I need to do something about my weight, but I refuse to go down the same road as I’ve twice traveled. I know that if I start counting anything, I’ll slide down that slippery slope until I’m back in Anorexia Alley. I cannot use a scale, either, for a similar reason, but I think using a tape measure once a week will be OK. I have no concrete evidence that this will be the case, but I’m not as wedded to the number on a tape measure as I am to the number on a scale for whatever reason. I take taiji classes three to four times a week, which is both cardiovascular and weight-bearing (weaponry), but I need to devise a sensible exercise program for the other days. Eating-wise, I’ve determined that doing a complete overhaul is folly. It’ll either not stick, or it’ll stick too well, and I’ll become rigid about it again. Instead, I’m cutting out things one by one. I started with chips which I used to eat daily and always had around the house. I haven’t bought them for several months now, and when I broke down and gave in a few weeks ago, I felt gross after eating them. I haven’t bought any chips since, and I don’t plan on buying them again.
Next up will be baked goods. I got in the habit of buying muffins or donuts and eating one every day. I currently have two old-fashioned donuts with chocolate icing left out of six, and once they’re gone, I’m not going to buy any more. I do have one quibble with the study I cited earlier in that for me, it’s willpower that helps me make something a habit. If I’m determined to do something, I do it. Then, once it’s a habit, I can do it without the determination. It’s putting my OCD traits to good use rather than to ill for a change. I’ve also started adding vegetables and fruits back to my diet. My mom made me eat several a day when I was younger (which is a good thing, of course), so one way I rebelled against her was to stop eating them. I’ve fluctuated on them throughout my life, but there’s really no reason for me not to eat them. The trick is to eat the ones I like and not force myself to eat ones I dislike–like kale. I tried to eat it for several months many years back because it’s supposed to be such a power food. Now, there’s evidence that eating too much of it may be bad for you, which means I can eschew eating it with less guilt. I’ve been eating an orange a day for the last several months because my taiji teacher told me it’s good for combating the build-up of lactic acid in the joints, and now, I’m adding apples (Honeycrisp or Fuji), grapes, and baby carrots because I like all of them and because they’re easy to eat.
My next step will be to give up buying deli food at either the co-op or Cub because while they are tasty, they are not necessarily healthy. It would help if I liked to cook, but I don’t. Still. There are probably several simple recipes that even I wouldn’t mind making. Otherwise, sandwiches on whole wheat bread with leafy greens, lean meat, and a bit of cheese will probably feature heavily in my diet. I still tend to eat the same thing on a daily basis, which is not a good or a bad thing, but it’ll help if I make sure what I eat is actually good for me. i also have to keep in mind that salads don’t have to be skimpy or boring any longer. There are so many different kinds of lettuce along with several ways to dress them up nicely.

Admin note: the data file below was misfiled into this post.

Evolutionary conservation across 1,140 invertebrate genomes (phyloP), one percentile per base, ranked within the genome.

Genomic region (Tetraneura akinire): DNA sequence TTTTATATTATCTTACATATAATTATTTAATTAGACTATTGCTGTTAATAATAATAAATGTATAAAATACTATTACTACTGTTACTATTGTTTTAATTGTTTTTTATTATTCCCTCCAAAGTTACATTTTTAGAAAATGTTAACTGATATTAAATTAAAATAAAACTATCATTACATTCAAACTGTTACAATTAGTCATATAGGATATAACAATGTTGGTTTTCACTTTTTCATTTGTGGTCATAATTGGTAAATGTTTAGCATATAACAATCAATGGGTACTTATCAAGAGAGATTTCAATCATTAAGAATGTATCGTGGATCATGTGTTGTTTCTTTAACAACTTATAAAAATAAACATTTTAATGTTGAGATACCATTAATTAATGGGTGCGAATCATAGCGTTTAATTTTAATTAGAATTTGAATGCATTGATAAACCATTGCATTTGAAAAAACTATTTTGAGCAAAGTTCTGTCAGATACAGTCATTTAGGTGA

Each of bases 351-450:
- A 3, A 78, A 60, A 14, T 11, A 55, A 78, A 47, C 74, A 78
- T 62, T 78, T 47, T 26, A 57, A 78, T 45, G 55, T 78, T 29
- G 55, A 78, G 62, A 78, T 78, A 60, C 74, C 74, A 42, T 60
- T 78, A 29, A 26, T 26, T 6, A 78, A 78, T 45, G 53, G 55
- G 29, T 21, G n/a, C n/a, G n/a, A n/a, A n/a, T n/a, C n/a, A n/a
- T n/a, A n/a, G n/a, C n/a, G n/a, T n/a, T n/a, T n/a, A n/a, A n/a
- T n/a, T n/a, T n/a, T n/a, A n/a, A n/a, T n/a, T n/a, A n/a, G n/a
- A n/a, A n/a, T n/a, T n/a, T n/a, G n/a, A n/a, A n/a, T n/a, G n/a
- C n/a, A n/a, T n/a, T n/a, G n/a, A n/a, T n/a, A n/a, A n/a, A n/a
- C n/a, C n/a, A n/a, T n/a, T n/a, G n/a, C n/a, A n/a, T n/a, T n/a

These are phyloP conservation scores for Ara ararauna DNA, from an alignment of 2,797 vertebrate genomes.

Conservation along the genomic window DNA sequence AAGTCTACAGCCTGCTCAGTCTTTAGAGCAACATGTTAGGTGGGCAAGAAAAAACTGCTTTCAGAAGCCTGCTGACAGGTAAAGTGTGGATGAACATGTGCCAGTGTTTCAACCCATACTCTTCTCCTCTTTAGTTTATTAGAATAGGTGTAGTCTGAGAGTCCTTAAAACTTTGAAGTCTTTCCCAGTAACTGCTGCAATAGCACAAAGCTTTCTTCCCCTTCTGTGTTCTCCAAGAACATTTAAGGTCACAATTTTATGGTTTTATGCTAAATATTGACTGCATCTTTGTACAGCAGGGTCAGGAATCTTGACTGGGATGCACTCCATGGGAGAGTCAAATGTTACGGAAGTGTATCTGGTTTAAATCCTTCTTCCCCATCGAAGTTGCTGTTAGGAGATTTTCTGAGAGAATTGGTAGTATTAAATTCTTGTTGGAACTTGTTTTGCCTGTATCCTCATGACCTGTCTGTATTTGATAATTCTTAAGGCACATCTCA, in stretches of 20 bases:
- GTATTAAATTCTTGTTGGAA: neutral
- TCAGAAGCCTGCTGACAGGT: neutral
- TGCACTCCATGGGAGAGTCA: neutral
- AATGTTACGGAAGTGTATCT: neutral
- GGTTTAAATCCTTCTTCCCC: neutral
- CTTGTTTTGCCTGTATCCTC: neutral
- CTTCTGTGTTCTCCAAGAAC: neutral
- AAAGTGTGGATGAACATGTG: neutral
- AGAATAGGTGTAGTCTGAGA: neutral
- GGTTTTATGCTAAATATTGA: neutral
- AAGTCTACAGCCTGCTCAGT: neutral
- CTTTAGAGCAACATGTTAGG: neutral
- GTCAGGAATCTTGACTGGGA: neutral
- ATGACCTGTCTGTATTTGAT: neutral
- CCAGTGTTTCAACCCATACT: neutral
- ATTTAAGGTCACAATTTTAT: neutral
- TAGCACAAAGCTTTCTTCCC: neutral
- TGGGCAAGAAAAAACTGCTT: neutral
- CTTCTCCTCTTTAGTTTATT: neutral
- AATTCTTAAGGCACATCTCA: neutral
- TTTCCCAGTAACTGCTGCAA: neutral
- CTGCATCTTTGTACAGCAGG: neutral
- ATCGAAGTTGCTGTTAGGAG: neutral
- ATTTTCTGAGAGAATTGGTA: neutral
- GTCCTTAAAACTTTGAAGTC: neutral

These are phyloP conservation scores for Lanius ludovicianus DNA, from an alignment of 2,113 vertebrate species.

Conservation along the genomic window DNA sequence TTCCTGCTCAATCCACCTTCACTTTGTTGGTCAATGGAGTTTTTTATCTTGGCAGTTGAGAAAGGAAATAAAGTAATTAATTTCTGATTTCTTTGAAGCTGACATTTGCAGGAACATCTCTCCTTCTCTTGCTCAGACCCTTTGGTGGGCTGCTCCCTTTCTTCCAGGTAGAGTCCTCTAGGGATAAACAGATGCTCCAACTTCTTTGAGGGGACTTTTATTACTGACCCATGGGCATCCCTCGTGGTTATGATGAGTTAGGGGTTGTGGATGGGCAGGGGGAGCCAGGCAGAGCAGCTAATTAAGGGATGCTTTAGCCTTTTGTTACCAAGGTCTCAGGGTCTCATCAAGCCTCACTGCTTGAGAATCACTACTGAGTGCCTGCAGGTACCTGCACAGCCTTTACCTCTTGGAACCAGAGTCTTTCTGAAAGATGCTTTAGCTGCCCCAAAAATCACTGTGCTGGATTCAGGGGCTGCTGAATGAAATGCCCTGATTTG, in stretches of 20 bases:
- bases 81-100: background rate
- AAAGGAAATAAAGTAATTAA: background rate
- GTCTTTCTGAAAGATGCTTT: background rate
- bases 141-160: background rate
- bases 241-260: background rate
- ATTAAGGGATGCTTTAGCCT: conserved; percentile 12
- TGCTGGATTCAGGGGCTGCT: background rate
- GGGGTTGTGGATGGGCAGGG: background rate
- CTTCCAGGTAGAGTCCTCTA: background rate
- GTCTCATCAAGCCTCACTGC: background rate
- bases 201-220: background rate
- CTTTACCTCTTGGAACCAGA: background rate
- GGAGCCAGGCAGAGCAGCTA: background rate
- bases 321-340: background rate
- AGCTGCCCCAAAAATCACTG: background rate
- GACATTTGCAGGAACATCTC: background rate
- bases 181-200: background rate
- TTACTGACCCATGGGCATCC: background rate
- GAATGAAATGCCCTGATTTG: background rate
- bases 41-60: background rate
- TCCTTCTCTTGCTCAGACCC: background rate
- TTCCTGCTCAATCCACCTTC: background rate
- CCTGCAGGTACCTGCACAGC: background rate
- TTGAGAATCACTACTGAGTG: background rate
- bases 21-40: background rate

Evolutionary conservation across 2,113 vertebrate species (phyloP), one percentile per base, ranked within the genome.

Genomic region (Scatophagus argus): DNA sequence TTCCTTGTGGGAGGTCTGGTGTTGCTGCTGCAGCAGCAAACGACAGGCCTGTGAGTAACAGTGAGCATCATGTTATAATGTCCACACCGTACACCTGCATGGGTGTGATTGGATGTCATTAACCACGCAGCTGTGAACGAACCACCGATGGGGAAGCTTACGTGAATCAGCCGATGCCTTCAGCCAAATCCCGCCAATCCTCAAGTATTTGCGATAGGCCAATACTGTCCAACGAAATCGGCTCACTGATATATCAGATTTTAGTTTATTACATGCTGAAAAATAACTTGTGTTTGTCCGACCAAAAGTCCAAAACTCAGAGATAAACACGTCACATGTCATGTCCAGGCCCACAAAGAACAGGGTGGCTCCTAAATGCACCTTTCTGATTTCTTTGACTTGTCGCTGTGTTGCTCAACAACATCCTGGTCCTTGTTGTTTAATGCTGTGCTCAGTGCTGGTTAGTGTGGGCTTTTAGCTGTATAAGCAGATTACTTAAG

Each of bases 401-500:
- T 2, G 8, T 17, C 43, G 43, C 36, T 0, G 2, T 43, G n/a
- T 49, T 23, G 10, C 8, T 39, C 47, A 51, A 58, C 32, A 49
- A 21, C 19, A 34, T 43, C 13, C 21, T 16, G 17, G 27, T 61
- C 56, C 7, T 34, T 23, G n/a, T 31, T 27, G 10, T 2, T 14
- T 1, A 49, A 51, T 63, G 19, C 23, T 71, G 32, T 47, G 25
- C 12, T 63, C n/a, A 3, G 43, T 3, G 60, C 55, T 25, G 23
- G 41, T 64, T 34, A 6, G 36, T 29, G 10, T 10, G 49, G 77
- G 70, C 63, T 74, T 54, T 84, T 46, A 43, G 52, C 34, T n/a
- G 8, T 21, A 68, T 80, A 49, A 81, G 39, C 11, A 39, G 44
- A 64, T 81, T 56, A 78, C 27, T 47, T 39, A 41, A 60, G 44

The one thing I won’t do is eat low-fat crap. I went that route the last time I dieted, and it was miserable. Twenty years ago, low-fat food tasted like shit. I’m sure they’ve done much to improve it since, but I’d rather eat the full-fat version–just less of it. The one exception is skim milk–I actually like the way it tastes, so I’ll keep it in the rotation. I’m also toying with the idea of giving up chocolate, but I’m not ready to commit to that yet. Finally, I’m going to do my best not to get locked into eating disorder mentality. I’m not going to freak out if I’m going out to dinner with a friend and choose a meal that’s less healthy for me. I’m not going to force myself to work out every day, regardless if I feel up to it or not. I’m going to try to err on the side of being too lax rather than too rigid because the consequences of the latter are far more damaging than those of the former. I feel as if I have my head on straight this time, but I’ve felt that way before. The best I can do is take it slow and and to be honest with myself if I start slipping again. This time, I want to catch it before it becomes a habit because as we all know, habits are so fucking hard to break.
*Yes, yes, I know it’s that muscle is denser than fat so it takes up less space, not that it weighs more, yadda yadda yadda, but you know what I mean.
**I feel sexier when I’m thin, but more sensual when I’m heavier. It makes sense because all I can think about when I’m dieting is how much I want to eat a fucking pizza.